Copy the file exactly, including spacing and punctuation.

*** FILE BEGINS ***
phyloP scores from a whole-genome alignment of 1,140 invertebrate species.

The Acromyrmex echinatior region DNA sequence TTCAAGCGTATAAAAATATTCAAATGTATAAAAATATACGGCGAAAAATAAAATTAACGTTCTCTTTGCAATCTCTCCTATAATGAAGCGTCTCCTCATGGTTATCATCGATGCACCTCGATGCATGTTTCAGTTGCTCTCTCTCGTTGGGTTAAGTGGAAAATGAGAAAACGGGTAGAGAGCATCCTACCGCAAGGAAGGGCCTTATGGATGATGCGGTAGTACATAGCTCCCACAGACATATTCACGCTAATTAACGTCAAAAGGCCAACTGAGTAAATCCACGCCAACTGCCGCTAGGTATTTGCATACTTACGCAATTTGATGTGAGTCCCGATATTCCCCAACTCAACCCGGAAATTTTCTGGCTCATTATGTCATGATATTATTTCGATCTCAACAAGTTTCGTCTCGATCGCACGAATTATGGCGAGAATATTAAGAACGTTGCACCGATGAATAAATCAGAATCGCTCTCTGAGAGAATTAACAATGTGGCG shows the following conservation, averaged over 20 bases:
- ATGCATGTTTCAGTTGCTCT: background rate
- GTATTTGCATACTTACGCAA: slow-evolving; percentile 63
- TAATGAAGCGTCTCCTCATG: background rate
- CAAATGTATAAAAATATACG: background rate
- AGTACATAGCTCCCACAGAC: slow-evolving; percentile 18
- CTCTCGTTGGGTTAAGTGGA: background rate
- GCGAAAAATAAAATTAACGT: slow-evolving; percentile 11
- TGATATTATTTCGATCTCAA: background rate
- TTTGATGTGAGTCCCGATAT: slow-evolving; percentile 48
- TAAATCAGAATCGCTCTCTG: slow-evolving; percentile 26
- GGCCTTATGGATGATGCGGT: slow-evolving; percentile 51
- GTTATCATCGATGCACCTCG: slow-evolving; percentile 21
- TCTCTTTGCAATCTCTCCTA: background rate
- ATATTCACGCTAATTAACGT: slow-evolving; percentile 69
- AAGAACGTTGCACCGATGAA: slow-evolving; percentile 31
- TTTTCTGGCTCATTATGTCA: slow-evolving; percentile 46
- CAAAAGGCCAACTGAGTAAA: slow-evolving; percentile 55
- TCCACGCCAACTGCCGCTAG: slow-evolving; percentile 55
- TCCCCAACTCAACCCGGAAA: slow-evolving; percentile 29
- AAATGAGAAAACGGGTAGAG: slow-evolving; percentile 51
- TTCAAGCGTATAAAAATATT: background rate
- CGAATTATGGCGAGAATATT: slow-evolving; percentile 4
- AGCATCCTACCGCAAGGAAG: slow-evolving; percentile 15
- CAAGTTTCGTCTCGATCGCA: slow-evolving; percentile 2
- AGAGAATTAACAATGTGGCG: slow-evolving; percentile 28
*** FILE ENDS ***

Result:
phyloP scores from a whole-genome alignment of 1,140 invertebrate species.

The Acromyrmex echinatior region DNA sequence TTCAAGCGTATAAAAATATTCAAATGTATAAAAATATACGGCGAAAAATAAAATTAACGTTCTCTTTGCAATCTCTCCTATAATGAAGCGTCTCCTCATGGTTATCATCGATGCACCTCGATGCATGTTTCAGTTGCTCTCTCTCGTTGGGTTAAGTGGAAAATGAGAAAACGGGTAGAGAGCATCCTACCGCAAGGAAGGGCCTTATGGATGATGCGGTAGTACATAGCTCCCACAGACATATTCACGCTAATTAACGTCAAAAGGCCAACTGAGTAAATCCACGCCAACTGCCGCTAGGTATTTGCATACTTACGCAATTTGATGTGAGTCCCGATATTCCCCAACTCAACCCGGAAATTTTCTGGCTCATTATGTCATGATATTATTTCGATCTCAACAAGTTTCGTCTCGATCGCACGAATTATGGCGAGAATATTAAGAACGTTGCACCGATGAATAAATCAGAATCGCTCTCTGAGAGAATTAACAATGTGGCG shows the following conservation, averaged over 20 bases:
- ATGCATGTTTCAGTTGCTCT: background rate
- GTATTTGCATACTTACGCAA: slow-evolving; percentile 63
- TAATGAAGCGTCTCCTCATG: background rate
- CAAATGTATAAAAATATACG: background rate
- AGTACATAGCTCCCACAGAC: slow-evolving; percentile 18
- CTCTCGTTGGGTTAAGTGGA: background rate
- GCGAAAAATAAAATTAACGT: slow-evolving; percentile 11
- TGATATTATTTCGATCTCAA: background rate
- TTTGATGTGAGTCCCGATAT: slow-evolving; percentile 48
- TAAATCAGAATCGCTCTCTG: slow-evolving; percentile 26
- GGCCTTATGGATGATGCGGT: slow-evolving; percentile 51
- GTTATCATCGATGCACCTCG: slow-evolving; percentile 21
- TCTCTTTGCAATCTCTCCTA: background rate
- ATATTCACGCTAATTAACGT: slow-evolving; percentile 69
- AAGAACGTTGCACCGATGAA: slow-evolving; percentile 31
- TTTTCTGGCTCATTATGTCA: slow-evolving; percentile 46
- CAAAAGGCCAACTGAGTAAA: slow-evolving; percentile 55
- TCCACGCCAACTGCCGCTAG: slow-evolving; percentile 55
- TCCCCAACTCAACCCGGAAA: slow-evolving; percentile 29
- AAATGAGAAAACGGGTAGAG: slow-evolving; percentile 51
- TTCAAGCGTATAAAAATATT: background rate
- CGAATTATGGCGAGAATATT: slow-evolving; percentile 4
- AGCATCCTACCGCAAGGAAG: slow-evolving; percentile 15
- CAAGTTTCGTCTCGATCGCA: slow-evolving; percentile 2
- AGAGAATTAACAATGTGGCG: slow-evolving; percentile 28